Roberts and other speakers reminded the crowd that it’s vital in this election year for workers to bring their fight into the polling places to elect Labor-supporting candidates.
He recalled Miners’ victories such as the Pittston Mine strike in 1990 that restored health care benefits for retirees, widows and disabled miners.
“Don’t let anybody tell you that you can’t do something about somebody or something,” he said. “If working-class people vote in unison, then nobody can get elected except the people we want. If we stand together, we can beat any corporation. We can keep our health care, we can keep our pensions, we can have a decent lifestyle.”
LONDRIGAN’S MINING ANCESTORS
Congressional nominee Betsy Dirksen Londrigan, Democratic candidate in the Illinois 15th District and a descendant of coal miners, said Labor supporters have to step up in November and help reclaim Congress from anti-union, Republican hands.
“The challenge I issue to you today is that, if it’s worth fighting for, it’s worth voting for,” she said. “If fair pay is worth fighting for, it’s worth voting for. If safe workplaces are worth fighting for, they are worth voting for. If health care and pensions are worth fighting for, vote for them!”
Londrigan, from Springfield, said her great-grandfather’s brother was killed in a mine collapse, and her husband’s ancestor Joseph Londrigan suffered burns in an 1899 mine explosion. He was taken to a hospital, and his wife and 11 children were denied benefits because he was not in the mine when he died. His son, Thomas, became a Mine Workers organizer and his grandson, Joseph, became UMWA District 12 general counsel, she said.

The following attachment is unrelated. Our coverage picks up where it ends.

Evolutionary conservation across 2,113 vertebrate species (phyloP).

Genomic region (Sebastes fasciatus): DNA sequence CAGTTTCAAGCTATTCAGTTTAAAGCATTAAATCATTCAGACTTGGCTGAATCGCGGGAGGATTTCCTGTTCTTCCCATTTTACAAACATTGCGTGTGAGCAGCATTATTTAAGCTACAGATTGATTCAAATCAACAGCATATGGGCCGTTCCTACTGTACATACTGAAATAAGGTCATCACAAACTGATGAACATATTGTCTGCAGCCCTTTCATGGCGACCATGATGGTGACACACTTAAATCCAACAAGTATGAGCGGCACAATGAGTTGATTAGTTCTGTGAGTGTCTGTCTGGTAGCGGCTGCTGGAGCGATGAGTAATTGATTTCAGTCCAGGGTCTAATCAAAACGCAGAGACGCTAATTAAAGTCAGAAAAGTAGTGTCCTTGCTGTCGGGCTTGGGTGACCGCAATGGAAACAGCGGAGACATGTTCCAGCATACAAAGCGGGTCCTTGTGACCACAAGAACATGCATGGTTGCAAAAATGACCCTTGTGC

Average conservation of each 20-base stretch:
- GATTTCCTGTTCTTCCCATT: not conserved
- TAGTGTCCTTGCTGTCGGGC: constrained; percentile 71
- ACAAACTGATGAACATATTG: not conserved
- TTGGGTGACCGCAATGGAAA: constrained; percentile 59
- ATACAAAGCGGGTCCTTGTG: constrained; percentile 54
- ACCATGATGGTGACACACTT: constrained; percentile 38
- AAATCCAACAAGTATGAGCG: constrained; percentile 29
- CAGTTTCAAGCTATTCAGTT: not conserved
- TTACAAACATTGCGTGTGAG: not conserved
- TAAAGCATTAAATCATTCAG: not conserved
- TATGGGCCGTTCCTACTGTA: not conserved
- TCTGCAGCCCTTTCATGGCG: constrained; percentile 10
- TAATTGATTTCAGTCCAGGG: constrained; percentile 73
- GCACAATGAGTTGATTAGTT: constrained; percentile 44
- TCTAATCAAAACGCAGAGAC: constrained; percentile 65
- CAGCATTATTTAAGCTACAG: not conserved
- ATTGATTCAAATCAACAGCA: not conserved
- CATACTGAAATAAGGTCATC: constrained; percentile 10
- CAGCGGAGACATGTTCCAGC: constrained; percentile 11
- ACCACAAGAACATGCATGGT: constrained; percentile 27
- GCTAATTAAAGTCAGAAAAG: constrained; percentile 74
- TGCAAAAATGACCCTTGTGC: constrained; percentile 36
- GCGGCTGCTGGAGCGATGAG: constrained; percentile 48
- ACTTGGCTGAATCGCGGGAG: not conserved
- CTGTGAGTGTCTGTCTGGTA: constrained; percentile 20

“Our family’s tradition of standing with labor unions and standing with workers goes back a long way,” she said. “I want you to know I stand with my family, with your family, and with our tradition of standing with unions and standing with workers.”
The veteran political campaigner is running against incumbent Rodney Davis, a supporter of President Trump and Republican anti-union proposals.
MOTHER JONES WOULD HAVE FOUGHT FOR $15
Gordon Hayman, business manager for Projectionists (IATSE) Local 143 in St. Louis, said Mother Jones would be a strong supporter of the Fight for $15 campaign to raise the minimum wage in Missouri.
“If Mother Jones were alive today, she would once again see the poverty and the injustice of people young and old who have to work long hours, who have to have their children work for the family to make enough money to get by,” he said. “She would stand up for them. She would speak out, she would lead. She would not be afraid of any obstacle that stood in her path.”
Forty hours a week for $15 would net just $31,000 – a small amount, but enough to raise a family, he said. Instead, restaurant, nursing home and home health care workers are expected to work for a $7.85 minimum wage, which doesn’t even generate enough income to reach the poverty level, he said.
“The reality is that people working 40 hours a week should be able to survive on their wages. They should be able to pay their rent or mortgage, they should be able to feed their family,” he said.
“It’s time for us to follow in Mother Jones’ footsteps. Join in, stand up, speak out, lead! This is the greatest organizing opportunity that we’re going to see in our lifetimes. This is a fight that has to be won.”
(The Mother Jones Museum is no longer affiliated with the Mother Jones Heritage Project nor its website, but it has become a part of the city of Mt. Olive. To support the museum, send checks to Mother Jones Museum at 215 E. Main St., Mt. Olive IL, 62069. The Friends of the Mother Jones Museum has a Facebook page and can be contacted at firstname.lastname@example.org.)